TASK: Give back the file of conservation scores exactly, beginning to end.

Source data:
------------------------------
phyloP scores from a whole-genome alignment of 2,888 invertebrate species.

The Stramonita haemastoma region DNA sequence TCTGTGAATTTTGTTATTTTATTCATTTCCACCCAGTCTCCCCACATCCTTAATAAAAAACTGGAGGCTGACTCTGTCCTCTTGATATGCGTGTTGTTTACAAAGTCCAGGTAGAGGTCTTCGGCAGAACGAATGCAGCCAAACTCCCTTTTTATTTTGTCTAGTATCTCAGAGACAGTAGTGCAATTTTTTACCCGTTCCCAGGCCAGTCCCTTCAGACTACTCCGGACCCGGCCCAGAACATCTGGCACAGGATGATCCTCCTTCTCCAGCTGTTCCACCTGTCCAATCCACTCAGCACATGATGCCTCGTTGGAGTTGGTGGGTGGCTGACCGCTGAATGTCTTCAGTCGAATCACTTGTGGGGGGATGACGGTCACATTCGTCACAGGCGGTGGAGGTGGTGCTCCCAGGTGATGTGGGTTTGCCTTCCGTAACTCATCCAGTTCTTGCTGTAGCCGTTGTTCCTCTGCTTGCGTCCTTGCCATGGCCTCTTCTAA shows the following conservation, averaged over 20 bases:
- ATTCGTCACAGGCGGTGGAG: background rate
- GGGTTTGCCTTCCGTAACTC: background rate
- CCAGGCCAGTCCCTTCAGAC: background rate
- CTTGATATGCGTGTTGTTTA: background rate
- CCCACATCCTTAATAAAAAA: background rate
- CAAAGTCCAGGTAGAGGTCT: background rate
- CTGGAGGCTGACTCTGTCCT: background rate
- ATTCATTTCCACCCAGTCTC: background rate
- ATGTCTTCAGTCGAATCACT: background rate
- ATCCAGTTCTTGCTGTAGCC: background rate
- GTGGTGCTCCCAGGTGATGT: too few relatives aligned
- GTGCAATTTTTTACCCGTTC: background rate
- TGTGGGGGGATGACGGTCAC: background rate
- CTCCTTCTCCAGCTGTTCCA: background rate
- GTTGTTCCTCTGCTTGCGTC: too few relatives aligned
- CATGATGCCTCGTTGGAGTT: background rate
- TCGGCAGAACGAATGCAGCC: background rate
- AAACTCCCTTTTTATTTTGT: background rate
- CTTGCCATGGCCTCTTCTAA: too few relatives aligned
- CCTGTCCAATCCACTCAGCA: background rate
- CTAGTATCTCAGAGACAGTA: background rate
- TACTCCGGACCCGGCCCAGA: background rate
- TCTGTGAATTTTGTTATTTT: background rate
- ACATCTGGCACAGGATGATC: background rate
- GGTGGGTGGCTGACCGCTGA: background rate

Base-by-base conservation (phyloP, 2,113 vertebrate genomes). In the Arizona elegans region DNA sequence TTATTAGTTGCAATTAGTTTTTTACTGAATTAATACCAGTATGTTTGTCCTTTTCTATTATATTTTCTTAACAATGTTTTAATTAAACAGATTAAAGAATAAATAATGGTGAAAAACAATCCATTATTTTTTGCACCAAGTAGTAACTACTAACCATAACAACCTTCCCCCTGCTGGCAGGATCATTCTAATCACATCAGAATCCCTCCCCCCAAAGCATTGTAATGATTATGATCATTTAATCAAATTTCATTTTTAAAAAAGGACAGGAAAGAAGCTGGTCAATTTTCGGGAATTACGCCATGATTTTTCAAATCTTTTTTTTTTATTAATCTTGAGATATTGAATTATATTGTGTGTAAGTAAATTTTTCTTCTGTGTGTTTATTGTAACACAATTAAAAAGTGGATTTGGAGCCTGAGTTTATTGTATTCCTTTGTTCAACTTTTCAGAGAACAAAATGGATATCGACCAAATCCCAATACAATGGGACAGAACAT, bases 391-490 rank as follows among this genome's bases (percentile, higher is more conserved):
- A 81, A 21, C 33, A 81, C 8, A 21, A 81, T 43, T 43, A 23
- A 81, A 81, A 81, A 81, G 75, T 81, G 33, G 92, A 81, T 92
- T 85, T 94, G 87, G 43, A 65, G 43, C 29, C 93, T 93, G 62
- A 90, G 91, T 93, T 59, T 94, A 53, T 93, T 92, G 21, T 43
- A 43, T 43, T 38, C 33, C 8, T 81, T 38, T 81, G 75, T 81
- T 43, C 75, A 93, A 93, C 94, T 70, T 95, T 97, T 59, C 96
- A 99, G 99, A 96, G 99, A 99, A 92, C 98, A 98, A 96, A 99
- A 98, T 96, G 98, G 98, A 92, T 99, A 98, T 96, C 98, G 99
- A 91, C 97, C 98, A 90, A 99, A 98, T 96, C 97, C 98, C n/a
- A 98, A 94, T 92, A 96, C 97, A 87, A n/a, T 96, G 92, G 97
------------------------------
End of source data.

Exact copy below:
phyloP scores from a whole-genome alignment of 2,888 invertebrate species.

The Stramonita haemastoma region DNA sequence TCTGTGAATTTTGTTATTTTATTCATTTCCACCCAGTCTCCCCACATCCTTAATAAAAAACTGGAGGCTGACTCTGTCCTCTTGATATGCGTGTTGTTTACAAAGTCCAGGTAGAGGTCTTCGGCAGAACGAATGCAGCCAAACTCCCTTTTTATTTTGTCTAGTATCTCAGAGACAGTAGTGCAATTTTTTACCCGTTCCCAGGCCAGTCCCTTCAGACTACTCCGGACCCGGCCCAGAACATCTGGCACAGGATGATCCTCCTTCTCCAGCTGTTCCACCTGTCCAATCCACTCAGCACATGATGCCTCGTTGGAGTTGGTGGGTGGCTGACCGCTGAATGTCTTCAGTCGAATCACTTGTGGGGGGATGACGGTCACATTCGTCACAGGCGGTGGAGGTGGTGCTCCCAGGTGATGTGGGTTTGCCTTCCGTAACTCATCCAGTTCTTGCTGTAGCCGTTGTTCCTCTGCTTGCGTCCTTGCCATGGCCTCTTCTAA shows the following conservation, averaged over 20 bases:
- ATTCGTCACAGGCGGTGGAG: background rate
- GGGTTTGCCTTCCGTAACTC: background rate
- CCAGGCCAGTCCCTTCAGAC: background rate
- CTTGATATGCGTGTTGTTTA: background rate
- CCCACATCCTTAATAAAAAA: background rate
- CAAAGTCCAGGTAGAGGTCT: background rate
- CTGGAGGCTGACTCTGTCCT: background rate
- ATTCATTTCCACCCAGTCTC: background rate
- ATGTCTTCAGTCGAATCACT: background rate
- ATCCAGTTCTTGCTGTAGCC: background rate
- GTGGTGCTCCCAGGTGATGT: too few relatives aligned
- GTGCAATTTTTTACCCGTTC: background rate
- TGTGGGGGGATGACGGTCAC: background rate
- CTCCTTCTCCAGCTGTTCCA: background rate
- GTTGTTCCTCTGCTTGCGTC: too few relatives aligned
- CATGATGCCTCGTTGGAGTT: background rate
- TCGGCAGAACGAATGCAGCC: background rate
- AAACTCCCTTTTTATTTTGT: background rate
- CTTGCCATGGCCTCTTCTAA: too few relatives aligned
- CCTGTCCAATCCACTCAGCA: background rate
- CTAGTATCTCAGAGACAGTA: background rate
- TACTCCGGACCCGGCCCAGA: background rate
- TCTGTGAATTTTGTTATTTT: background rate
- ACATCTGGCACAGGATGATC: background rate
- GGTGGGTGGCTGACCGCTGA: background rate

Base-by-base conservation (phyloP, 2,113 vertebrate genomes). In the Arizona elegans region DNA sequence TTATTAGTTGCAATTAGTTTTTTACTGAATTAATACCAGTATGTTTGTCCTTTTCTATTATATTTTCTTAACAATGTTTTAATTAAACAGATTAAAGAATAAATAATGGTGAAAAACAATCCATTATTTTTTGCACCAAGTAGTAACTACTAACCATAACAACCTTCCCCCTGCTGGCAGGATCATTCTAATCACATCAGAATCCCTCCCCCCAAAGCATTGTAATGATTATGATCATTTAATCAAATTTCATTTTTAAAAAAGGACAGGAAAGAAGCTGGTCAATTTTCGGGAATTACGCCATGATTTTTCAAATCTTTTTTTTTTATTAATCTTGAGATATTGAATTATATTGTGTGTAAGTAAATTTTTCTTCTGTGTGTTTATTGTAACACAATTAAAAAGTGGATTTGGAGCCTGAGTTTATTGTATTCCTTTGTTCAACTTTTCAGAGAACAAAATGGATATCGACCAAATCCCAATACAATGGGACAGAACAT, bases 391-490 rank as follows among this genome's bases (percentile, higher is more conserved):
- A 81, A 21, C 33, A 81, C 8, A 21, A 81, T 43, T 43, A 23
- A 81, A 81, A 81, A 81, G 75, T 81, G 33, G 92, A 81, T 92
- T 85, T 94, G 87, G 43, A 65, G 43, C 29, C 93, T 93, G 62
- A 90, G 91, T 93, T 59, T 94, A 53, T 93, T 92, G 21, T 43
- A 43, T 43, T 38, C 33, C 8, T 81, T 38, T 81, G 75, T 81
- T 43, C 75, A 93, A 93, C 94, T 70, T 95, T 97, T 59, C 96
- A 99, G 99, A 96, G 99, A 99, A 92, C 98, A 98, A 96, A 99
- A 98, T 96, G 98, G 98, A 92, T 99, A 98, T 96, C 98, G 99
- A 91, C 97, C 98, A 90, A 99, A 98, T 96, C 97, C 98, C n/a
- A 98, A 94, T 92, A 96, C 97, A 87, A n/a, T 96, G 92, G 97